Disclaimer: I don't own Bleach and if I did it wouldn't center so much around Ichigo, Aizen would be dead, and Gin would be with Rangiku.

The bitterest tears shed over graves are for words left unsaid and for deeds left undone. ~Harriet Beecher Stowe, Little Foxes, 1865

"A year, a full year has finally passed. A year filled with so much sorrow, anguish, and regret. I wonder how others can continue on with their lives. They act as if they have completely forgotten about the incident that shattered my world. How could I have let it happen? If only I had acted faster, I could have told her I was sorry. If only I had more control over my temper, none of this would have happened. If only I had done something to make her stay. If… if… if… if only I could wake up and find her at my side, or build a time machine to go back and fix my mistakes."

It had been a gloomy Saturday for the couple as they sat inside their fourth floor apartment. They were happy to be inside because outside it was raining in sheets, soaking any unfortunate soul who happened to be in the torrent. The wind was also violently whipping anything or anyone not tied down or inside around as if they were made out of styrofoam. It was cold and drenched outside, a truly dismal day.

Inside the apartment, the atmosphere was a little happier. In the living room, a TV murmured quietly about the melancholies of war and hyped celebrity gossip. A young man also sat on the living room couch, diligently typing on his laptop, and sometimes glancing up to watch the weather report. His fiancée was in the kitchen cooking curry for dinner. The curry needed to simmer on the stove for a half hour, so after turning the stove knob to low she walked to the living room couch where her future husband sat.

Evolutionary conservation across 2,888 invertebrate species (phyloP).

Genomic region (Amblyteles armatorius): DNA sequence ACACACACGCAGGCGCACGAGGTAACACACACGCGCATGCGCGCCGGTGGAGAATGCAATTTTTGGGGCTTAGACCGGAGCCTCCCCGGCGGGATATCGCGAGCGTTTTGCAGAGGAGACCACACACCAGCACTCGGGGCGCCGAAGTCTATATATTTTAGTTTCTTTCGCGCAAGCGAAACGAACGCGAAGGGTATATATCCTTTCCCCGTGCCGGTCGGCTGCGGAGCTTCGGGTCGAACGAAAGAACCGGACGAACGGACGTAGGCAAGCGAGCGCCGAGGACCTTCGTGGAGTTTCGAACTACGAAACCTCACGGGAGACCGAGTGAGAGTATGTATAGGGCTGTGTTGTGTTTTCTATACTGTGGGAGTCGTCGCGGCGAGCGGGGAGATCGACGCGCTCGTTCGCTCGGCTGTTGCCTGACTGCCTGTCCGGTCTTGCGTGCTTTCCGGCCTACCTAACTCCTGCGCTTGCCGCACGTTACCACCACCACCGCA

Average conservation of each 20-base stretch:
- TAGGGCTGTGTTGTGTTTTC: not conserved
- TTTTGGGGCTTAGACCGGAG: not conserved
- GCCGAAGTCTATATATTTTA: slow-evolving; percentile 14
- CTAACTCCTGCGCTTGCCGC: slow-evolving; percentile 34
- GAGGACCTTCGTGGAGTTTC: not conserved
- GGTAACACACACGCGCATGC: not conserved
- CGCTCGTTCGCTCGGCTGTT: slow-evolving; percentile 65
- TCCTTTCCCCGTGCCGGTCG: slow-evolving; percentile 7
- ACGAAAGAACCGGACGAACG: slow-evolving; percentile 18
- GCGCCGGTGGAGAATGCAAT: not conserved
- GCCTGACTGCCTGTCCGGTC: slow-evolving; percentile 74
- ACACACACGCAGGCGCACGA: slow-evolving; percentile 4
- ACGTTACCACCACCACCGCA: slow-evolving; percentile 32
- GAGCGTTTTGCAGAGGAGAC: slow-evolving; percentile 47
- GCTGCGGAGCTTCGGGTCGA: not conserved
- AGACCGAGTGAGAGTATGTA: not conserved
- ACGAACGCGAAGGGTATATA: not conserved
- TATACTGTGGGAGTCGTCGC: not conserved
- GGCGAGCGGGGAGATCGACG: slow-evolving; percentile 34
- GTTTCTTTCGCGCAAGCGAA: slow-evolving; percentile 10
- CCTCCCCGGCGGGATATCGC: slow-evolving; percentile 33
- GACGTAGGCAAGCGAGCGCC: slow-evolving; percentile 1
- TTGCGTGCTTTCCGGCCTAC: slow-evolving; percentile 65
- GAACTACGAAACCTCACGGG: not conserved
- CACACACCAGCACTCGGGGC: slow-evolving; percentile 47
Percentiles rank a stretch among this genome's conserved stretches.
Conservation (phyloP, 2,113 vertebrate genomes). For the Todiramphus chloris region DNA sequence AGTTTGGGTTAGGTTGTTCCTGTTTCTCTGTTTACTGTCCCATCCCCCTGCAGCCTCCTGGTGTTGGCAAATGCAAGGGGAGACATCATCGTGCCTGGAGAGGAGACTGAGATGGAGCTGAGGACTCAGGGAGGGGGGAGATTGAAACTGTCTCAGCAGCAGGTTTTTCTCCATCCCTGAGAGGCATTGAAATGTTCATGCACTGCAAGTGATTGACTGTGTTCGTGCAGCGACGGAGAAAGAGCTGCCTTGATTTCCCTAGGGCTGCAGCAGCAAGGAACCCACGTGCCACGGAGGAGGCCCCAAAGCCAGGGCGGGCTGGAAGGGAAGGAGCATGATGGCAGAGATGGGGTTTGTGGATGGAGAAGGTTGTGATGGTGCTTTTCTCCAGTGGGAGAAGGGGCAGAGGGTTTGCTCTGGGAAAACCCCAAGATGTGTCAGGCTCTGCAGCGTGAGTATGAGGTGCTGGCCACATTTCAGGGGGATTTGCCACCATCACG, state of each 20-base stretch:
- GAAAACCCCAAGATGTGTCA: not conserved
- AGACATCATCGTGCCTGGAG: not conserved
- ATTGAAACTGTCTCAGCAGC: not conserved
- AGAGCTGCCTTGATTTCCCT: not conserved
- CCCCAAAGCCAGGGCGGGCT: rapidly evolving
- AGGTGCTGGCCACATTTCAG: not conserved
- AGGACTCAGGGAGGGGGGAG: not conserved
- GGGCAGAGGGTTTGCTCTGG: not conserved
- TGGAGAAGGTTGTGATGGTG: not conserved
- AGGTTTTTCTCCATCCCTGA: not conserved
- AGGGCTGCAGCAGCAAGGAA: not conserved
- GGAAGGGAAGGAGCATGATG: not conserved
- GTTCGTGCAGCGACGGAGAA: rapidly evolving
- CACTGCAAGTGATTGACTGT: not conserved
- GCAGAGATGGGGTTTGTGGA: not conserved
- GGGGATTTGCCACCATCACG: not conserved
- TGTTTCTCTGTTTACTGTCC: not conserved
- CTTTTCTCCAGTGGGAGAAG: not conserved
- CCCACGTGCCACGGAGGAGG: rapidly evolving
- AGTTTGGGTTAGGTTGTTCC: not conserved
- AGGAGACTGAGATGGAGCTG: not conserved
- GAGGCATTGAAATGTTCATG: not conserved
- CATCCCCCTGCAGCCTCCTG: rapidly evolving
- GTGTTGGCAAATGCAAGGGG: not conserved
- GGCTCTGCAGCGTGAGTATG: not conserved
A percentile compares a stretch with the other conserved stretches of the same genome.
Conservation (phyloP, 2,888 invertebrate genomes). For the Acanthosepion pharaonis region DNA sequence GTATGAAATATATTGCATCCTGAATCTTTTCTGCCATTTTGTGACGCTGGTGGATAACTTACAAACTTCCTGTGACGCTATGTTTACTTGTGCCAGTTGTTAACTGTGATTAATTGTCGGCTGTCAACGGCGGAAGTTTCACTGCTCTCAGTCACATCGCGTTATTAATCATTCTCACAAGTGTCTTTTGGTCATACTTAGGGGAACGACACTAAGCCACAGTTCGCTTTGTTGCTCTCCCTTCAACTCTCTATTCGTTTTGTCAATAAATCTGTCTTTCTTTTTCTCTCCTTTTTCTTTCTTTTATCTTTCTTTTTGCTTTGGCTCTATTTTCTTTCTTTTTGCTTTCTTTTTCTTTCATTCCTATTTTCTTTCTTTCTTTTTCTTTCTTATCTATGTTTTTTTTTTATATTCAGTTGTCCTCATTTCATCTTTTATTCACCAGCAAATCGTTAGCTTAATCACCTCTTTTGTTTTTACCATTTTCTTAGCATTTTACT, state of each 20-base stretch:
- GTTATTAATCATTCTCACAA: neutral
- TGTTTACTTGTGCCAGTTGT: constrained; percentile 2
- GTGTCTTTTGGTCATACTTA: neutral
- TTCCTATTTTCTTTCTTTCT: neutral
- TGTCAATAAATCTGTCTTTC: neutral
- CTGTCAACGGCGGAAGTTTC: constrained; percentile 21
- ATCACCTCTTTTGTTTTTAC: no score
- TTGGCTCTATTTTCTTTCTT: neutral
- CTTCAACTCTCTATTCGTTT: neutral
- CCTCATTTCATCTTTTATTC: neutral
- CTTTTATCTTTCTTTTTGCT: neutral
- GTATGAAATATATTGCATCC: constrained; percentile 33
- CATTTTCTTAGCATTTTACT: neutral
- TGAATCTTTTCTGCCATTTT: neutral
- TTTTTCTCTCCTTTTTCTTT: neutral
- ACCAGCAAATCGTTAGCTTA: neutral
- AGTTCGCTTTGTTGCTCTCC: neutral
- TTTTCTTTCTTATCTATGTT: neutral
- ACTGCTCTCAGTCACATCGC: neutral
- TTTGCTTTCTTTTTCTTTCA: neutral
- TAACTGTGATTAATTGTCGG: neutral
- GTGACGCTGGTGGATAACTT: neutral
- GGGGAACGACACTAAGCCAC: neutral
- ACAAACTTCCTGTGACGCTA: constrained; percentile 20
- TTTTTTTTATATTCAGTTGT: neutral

"Hey," the young woman said with a smile as she wrapped her arms around his neck. "What are you working on?"

The young man turned his gaze away from the document he was writing to look at the young woman. His blue-green eyes looked intently into her milk-chocolate ones before his lips formed into a smirk. "Momo, I told you before you went to the kitchen to start cooking."

"Tell me again, Tôshirô," Momo begged as she rested her head on his shoulder. Her soft, brown hair draped against his neck like a warm winter scarf.

"It's about new technology that is being developed."

Momo had detached herself from Tôshirô's neck to sit beside him. "That sounds boring."

"A little," the young man confessed, "but would you rather have me going back to the Middle East?"

"No!" she replied emphatically. "I'd rather have you be a journalist at home, reporting about boring stuff, than being over there."

"That's what I thought. Anyway, when's dinner?" Tôshirô asked, wrapping his arms around Momo in a warm embrace.

"Typical!" she hit him playfully on the side of the head. "Work and then eat; when do you get to play?"

"After work and after dinner," he replied simply. "So, when are we eating again?"

Momo checked the time on Tôshirô's laptop. "Fifteen minutes from now."